Date of Graduation


Document Type


Degree Type



Eberly College of Arts and Sciences


Animal and Nutritional Sciences

Committee Chair

Joseph S. Moritz

Committee Co-Chair

Jacek Jaczynski

Committee Member

Janet C. Tou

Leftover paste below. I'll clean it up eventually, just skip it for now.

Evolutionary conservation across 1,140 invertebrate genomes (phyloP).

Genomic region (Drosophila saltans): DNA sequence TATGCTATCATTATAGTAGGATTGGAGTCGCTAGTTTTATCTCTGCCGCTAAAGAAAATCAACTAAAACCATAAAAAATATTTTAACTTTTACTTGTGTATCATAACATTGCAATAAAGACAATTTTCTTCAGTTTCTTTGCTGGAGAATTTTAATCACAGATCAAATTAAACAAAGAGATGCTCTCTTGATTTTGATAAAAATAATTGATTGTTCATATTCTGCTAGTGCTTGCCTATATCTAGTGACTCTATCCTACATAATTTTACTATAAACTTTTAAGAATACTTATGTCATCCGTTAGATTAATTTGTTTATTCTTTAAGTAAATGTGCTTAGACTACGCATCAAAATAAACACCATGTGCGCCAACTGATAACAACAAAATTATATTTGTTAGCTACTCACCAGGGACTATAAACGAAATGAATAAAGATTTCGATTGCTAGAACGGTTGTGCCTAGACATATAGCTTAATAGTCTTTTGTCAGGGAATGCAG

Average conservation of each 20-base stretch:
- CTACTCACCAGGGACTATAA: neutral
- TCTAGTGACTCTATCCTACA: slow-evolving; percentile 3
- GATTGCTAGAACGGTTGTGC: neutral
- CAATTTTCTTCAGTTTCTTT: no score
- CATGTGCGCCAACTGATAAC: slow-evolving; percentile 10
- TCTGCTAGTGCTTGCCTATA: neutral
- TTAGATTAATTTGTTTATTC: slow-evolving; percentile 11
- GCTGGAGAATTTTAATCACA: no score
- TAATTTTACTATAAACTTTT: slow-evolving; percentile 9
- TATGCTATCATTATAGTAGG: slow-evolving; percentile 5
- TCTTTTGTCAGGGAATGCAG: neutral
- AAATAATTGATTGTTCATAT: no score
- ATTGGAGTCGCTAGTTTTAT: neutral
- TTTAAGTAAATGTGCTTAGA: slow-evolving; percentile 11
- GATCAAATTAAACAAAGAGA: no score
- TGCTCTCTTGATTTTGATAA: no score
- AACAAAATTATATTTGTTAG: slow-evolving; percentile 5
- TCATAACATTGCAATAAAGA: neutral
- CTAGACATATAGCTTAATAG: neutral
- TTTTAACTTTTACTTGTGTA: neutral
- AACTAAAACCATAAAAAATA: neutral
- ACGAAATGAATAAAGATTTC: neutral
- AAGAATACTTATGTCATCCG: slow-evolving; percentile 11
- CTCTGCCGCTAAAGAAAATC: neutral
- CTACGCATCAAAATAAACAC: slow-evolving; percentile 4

Consumers of pastured hen eggs have justified paying an associated premium price because they perceive animal welfare, sustainability, and nutrition are enhanced compared to conventionally produced eggs. The objective of Study 1 (Chapter 2) was to implement practical management strategies to increase eicosapentaenoic acid (EPA) and docosahexaenoic acid ( DHA) composition of eggs (Experiment 1) and to determine if the same diet formulation would produce an enhanced EPA and DHA egg composition and effect hen health when pasture access and hen breed varied (Experiment 2). For Experiment 1, four dietary treatments were utilized: 1) Basal, 2) Basal + 0.5% Sardine Oil, 3) Basal + 1% Marine Oil, and 4) Basal + 1% Flaxseed Oil. Hens fed Basal + 1% Sardine Oil produced eggs with the greatest concentration of EPA and DHA (approximately 200mg per egg). Aroma and flavor attributes determined by a taste panel did not demonstrate a dislike for pastured or EPA/DHA eggs. Experiment 2 utilized a split-plot design with housing as the whole plot unit (pasture or conventional without pasture) and a factorial arrangement of treatments applied to subplot pens (2 Breed (124 Single-Comb-White Leghorn SCWL or 124 Red Star (RS)) X 2 Diet (1% Sardine Oil ( Sardine) or 1% soybean oil (Basal)). Egg EPA content was affected by a House X Diet interaction, demonstrating that hens fed Sardine had elevated EPA; however, the increase was greater when hens were conventionally housed without pasture. Egg DHA content was affected by Diet, showing increased DHA when hens were fed Sardine compared to Basal. These data show that egg EPA and DHA content can be influenced by both diet and housing system as defined by pasture access. In Study 2 (Chapter 3), barley based diets were fed to Cobb x Cobb 500 broilers. Dietary treatments varied in glucanase doses (125--2000U/kg of feed), glucanase enzyme type (GA and GB), and degree of processing (unprocessed mash and ground pellet). Inclusion of GA decreased gut viscosity (GV) and increased weight gain for ground pelleted diets, but not unprocessed mash diets. For ground pellets, GA dosed at 1000 U/kg of feed was superior to the negative control (150 kcal/kg energy decrease) and indistinguishable from the positive control for ending bird weight and weight gain. These benefits were not observed for GB, perhaps in part due to a 50% decrease in activity post pelleting. Evaluations of glucanase should go beyond in vitro activity and include live bird performance using feed that has undergone pelleting.